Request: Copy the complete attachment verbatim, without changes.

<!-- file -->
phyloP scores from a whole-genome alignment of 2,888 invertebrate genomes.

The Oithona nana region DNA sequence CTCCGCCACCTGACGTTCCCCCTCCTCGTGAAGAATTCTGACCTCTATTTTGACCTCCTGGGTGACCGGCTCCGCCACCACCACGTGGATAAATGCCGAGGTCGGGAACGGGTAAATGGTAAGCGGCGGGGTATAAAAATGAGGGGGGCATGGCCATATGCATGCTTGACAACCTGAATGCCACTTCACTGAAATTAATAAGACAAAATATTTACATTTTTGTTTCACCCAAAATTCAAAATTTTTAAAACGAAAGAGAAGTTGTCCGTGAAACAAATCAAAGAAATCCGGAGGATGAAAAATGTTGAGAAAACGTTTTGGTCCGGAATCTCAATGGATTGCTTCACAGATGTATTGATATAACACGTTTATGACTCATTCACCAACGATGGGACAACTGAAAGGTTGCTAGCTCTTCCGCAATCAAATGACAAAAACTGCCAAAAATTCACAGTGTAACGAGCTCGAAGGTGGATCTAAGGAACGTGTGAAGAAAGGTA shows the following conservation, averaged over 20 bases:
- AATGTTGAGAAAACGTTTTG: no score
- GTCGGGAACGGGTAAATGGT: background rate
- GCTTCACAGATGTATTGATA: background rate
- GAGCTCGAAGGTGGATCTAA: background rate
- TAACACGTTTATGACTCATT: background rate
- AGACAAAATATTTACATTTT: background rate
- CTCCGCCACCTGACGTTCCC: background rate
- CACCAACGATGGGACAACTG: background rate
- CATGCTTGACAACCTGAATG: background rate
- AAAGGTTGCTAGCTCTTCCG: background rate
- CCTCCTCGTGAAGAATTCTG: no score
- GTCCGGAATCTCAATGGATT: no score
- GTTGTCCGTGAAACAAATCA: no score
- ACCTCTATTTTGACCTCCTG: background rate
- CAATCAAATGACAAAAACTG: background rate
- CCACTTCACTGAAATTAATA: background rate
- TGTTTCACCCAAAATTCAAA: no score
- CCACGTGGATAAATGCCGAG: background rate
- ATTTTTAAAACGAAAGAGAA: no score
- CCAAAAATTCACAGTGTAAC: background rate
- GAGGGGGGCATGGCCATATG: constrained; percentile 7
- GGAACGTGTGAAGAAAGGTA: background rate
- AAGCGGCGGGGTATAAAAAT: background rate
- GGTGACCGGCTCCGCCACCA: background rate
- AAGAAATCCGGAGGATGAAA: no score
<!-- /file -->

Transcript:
phyloP scores from a whole-genome alignment of 2,888 invertebrate genomes.

The Oithona nana region DNA sequence CTCCGCCACCTGACGTTCCCCCTCCTCGTGAAGAATTCTGACCTCTATTTTGACCTCCTGGGTGACCGGCTCCGCCACCACCACGTGGATAAATGCCGAGGTCGGGAACGGGTAAATGGTAAGCGGCGGGGTATAAAAATGAGGGGGGCATGGCCATATGCATGCTTGACAACCTGAATGCCACTTCACTGAAATTAATAAGACAAAATATTTACATTTTTGTTTCACCCAAAATTCAAAATTTTTAAAACGAAAGAGAAGTTGTCCGTGAAACAAATCAAAGAAATCCGGAGGATGAAAAATGTTGAGAAAACGTTTTGGTCCGGAATCTCAATGGATTGCTTCACAGATGTATTGATATAACACGTTTATGACTCATTCACCAACGATGGGACAACTGAAAGGTTGCTAGCTCTTCCGCAATCAAATGACAAAAACTGCCAAAAATTCACAGTGTAACGAGCTCGAAGGTGGATCTAAGGAACGTGTGAAGAAAGGTA shows the following conservation, averaged over 20 bases:
- AATGTTGAGAAAACGTTTTG: no score
- GTCGGGAACGGGTAAATGGT: background rate
- GCTTCACAGATGTATTGATA: background rate
- GAGCTCGAAGGTGGATCTAA: background rate
- TAACACGTTTATGACTCATT: background rate
- AGACAAAATATTTACATTTT: background rate
- CTCCGCCACCTGACGTTCCC: background rate
- CACCAACGATGGGACAACTG: background rate
- CATGCTTGACAACCTGAATG: background rate
- AAAGGTTGCTAGCTCTTCCG: background rate
- CCTCCTCGTGAAGAATTCTG: no score
- GTCCGGAATCTCAATGGATT: no score
- GTTGTCCGTGAAACAAATCA: no score
- ACCTCTATTTTGACCTCCTG: background rate
- CAATCAAATGACAAAAACTG: background rate
- CCACTTCACTGAAATTAATA: background rate
- TGTTTCACCCAAAATTCAAA: no score
- CCACGTGGATAAATGCCGAG: background rate
- ATTTTTAAAACGAAAGAGAA: no score
- CCAAAAATTCACAGTGTAAC: background rate
- GAGGGGGGCATGGCCATATG: constrained; percentile 7
- GGAACGTGTGAAGAAAGGTA: background rate
- AAGCGGCGGGGTATAAAAAT: background rate
- GGTGACCGGCTCCGCCACCA: background rate
- AAGAAATCCGGAGGATGAAA: no score